Besides cutting back on gas, part of Europe’s solution could include switching to oil.

Here’s Dr. Alhajji again:

“If spot LNG will go through the roof, we are going to see switching to oil in power plants, we're going to see private generation going through the roof, especially in China, that's going to put massive pressure on the oil market. So that substitution is going to matter.”

Europe can also switch to coal.

In fact, major countries like Germany and the Netherlands are already turning to coal to ensure they have enough power. Coal was worth about $50 U.S. a ton two years ago. But now it’s close to $400 due to spiking demand.

Needless to say, all these alternatives will threaten Europe’s progress toward addressing climate change. More oil and more coal, along with increased (and carbon-intensive) LNG shipping, are making life difficult.

Are Renewables the Answer?

Apparently not.

It seems the rising prices of key metals (copper, steel, polysilicon, and more) and the length of time it takes to implement renewable energy projects makes fossil fuels the pragmatic choice right now.

Even though the EU recently boasted that renewable energy sources accounted for 37.5% of gross electricity consumption in 2022 (wind and hydro constituted two-thirds of output), it’s still not enough.

Europe needs energy now.

Wind and solar power are expected to contribute some 22.5 bcm (equivalent) to replace Russian gas. A projected 10 bcm will come from wind and 12.5 bcm from solar, but those numbers are small in comparison to the 155 bcm it takes to eliminate Russian gas and the projects aren’t yet completed.

So natural gas is still the best of Europe’s available baseload energy options.

And that places a premium on efficiency. More efficient natural gas usage is now more valuable than ever. Getting the most from every cubic meter is crucial as gas prices skyrocket due to the supply and demand imbalance.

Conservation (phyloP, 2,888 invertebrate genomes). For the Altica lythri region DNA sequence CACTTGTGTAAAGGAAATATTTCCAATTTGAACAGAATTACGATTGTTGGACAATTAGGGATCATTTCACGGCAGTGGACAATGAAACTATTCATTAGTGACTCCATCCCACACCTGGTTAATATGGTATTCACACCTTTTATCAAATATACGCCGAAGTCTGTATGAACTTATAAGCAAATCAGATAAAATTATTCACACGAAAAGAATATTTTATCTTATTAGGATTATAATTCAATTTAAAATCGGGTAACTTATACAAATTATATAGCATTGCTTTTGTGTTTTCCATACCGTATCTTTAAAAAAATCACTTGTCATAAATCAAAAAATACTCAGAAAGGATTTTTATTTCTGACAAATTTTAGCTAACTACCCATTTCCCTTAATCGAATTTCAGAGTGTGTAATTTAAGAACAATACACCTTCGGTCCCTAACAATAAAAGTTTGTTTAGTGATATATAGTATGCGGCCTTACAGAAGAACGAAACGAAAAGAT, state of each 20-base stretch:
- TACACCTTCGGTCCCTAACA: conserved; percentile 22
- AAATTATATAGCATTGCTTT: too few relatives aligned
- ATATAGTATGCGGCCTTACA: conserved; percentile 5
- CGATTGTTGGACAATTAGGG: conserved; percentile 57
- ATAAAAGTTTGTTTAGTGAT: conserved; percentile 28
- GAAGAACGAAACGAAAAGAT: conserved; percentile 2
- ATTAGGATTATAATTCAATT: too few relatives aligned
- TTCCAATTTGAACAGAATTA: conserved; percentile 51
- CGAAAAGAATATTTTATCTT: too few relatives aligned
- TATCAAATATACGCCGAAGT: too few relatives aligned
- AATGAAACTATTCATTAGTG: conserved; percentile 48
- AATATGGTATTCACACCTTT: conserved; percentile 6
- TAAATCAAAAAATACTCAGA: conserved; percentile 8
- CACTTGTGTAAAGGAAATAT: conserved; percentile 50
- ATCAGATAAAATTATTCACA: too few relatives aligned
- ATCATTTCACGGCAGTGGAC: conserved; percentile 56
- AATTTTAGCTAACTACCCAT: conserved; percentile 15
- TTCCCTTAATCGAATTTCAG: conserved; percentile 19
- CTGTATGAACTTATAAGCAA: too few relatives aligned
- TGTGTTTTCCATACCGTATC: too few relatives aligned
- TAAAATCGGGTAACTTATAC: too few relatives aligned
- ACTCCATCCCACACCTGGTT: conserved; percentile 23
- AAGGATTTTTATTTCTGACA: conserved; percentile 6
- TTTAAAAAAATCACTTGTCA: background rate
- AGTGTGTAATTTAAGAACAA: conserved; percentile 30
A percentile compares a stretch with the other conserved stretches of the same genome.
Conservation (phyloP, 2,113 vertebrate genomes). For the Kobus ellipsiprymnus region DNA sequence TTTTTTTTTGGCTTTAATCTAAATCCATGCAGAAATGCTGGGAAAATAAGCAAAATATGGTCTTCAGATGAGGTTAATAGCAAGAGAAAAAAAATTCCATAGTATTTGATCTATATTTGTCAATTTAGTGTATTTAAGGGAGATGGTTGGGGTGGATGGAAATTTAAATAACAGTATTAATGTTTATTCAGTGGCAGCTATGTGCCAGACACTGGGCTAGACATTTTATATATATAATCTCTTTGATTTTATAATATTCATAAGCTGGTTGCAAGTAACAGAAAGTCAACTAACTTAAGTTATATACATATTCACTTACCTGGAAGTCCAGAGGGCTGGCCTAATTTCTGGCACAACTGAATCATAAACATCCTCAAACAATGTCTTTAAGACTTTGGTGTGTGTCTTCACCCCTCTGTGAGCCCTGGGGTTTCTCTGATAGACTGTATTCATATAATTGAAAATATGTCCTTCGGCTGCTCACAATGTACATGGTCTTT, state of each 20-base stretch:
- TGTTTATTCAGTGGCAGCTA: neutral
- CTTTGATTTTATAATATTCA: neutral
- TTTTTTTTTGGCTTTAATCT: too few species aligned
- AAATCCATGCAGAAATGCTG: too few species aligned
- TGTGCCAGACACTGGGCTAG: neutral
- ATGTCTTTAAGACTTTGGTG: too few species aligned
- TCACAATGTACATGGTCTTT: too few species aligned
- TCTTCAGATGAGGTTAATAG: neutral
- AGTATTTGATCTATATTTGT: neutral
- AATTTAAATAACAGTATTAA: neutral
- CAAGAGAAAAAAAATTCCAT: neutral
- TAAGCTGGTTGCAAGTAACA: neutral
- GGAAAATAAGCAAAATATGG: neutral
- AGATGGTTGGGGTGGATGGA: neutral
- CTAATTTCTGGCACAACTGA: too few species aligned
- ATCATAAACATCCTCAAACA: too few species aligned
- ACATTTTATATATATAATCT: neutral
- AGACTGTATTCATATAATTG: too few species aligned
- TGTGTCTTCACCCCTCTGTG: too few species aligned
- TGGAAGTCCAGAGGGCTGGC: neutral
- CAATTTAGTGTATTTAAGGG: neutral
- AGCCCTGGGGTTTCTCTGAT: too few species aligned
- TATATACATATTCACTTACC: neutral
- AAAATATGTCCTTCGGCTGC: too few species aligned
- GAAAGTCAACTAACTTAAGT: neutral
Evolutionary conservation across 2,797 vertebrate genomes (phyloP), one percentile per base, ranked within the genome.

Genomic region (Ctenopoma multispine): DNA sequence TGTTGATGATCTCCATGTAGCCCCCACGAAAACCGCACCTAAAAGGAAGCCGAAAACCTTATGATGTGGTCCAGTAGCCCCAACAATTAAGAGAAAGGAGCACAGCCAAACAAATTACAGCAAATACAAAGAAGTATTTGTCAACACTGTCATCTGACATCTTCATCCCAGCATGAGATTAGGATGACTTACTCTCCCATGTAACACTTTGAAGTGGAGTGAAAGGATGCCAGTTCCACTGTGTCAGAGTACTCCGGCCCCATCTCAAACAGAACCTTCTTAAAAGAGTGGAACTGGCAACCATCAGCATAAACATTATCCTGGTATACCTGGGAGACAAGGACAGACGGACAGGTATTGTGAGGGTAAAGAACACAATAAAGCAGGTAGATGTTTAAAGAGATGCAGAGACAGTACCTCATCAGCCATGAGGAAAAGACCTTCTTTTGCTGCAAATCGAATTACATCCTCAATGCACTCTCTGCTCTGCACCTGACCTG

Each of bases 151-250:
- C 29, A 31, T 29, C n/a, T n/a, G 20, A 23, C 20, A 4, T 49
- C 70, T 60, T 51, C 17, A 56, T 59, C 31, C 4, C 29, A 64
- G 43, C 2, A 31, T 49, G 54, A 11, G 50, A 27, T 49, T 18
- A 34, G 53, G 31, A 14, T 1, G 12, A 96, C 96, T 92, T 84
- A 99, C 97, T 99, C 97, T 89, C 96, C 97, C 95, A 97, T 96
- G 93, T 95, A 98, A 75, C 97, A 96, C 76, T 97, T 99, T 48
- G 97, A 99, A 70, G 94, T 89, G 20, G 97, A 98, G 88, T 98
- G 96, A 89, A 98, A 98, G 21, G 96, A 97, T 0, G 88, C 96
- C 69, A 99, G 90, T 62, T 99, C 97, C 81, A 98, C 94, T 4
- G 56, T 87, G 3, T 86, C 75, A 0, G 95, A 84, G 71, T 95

That’s where gas powered engine solutions can help.

A gas-fired power station is also more flexible and needs less time to start and stop than its coal-fired equivalent. It follows that natural gas projects partner well with variable renewable energy sources such as solar and wind. (Renewables are another possible option to help relieve Europe’s Russian gas dependency, but they can’t be built overnight and are highly dependent on geography to provide real benefits.)

What’s more, many gas engine installations are 'lean-burning' to ensure fast combustion and lower pollution levels. Gas engine technology typically burns fuel with an electrical efficiency that can rise as high as 50% in simple cycle and 54% in combined cycle mode.

Such engines also enjoy the flexibility common to internal combustion engines we see in our everyday lives: they can quickly start, accelerate and stop according to specific needs, and require only a negligible amount of cooling water relative to their power output.

While nothing short of infrastructure mega-projects can help address Europe’s non-Russian supply issues, efficient gas engines can help Europe make the best use of the gas they can access right now.

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Andries van Tonder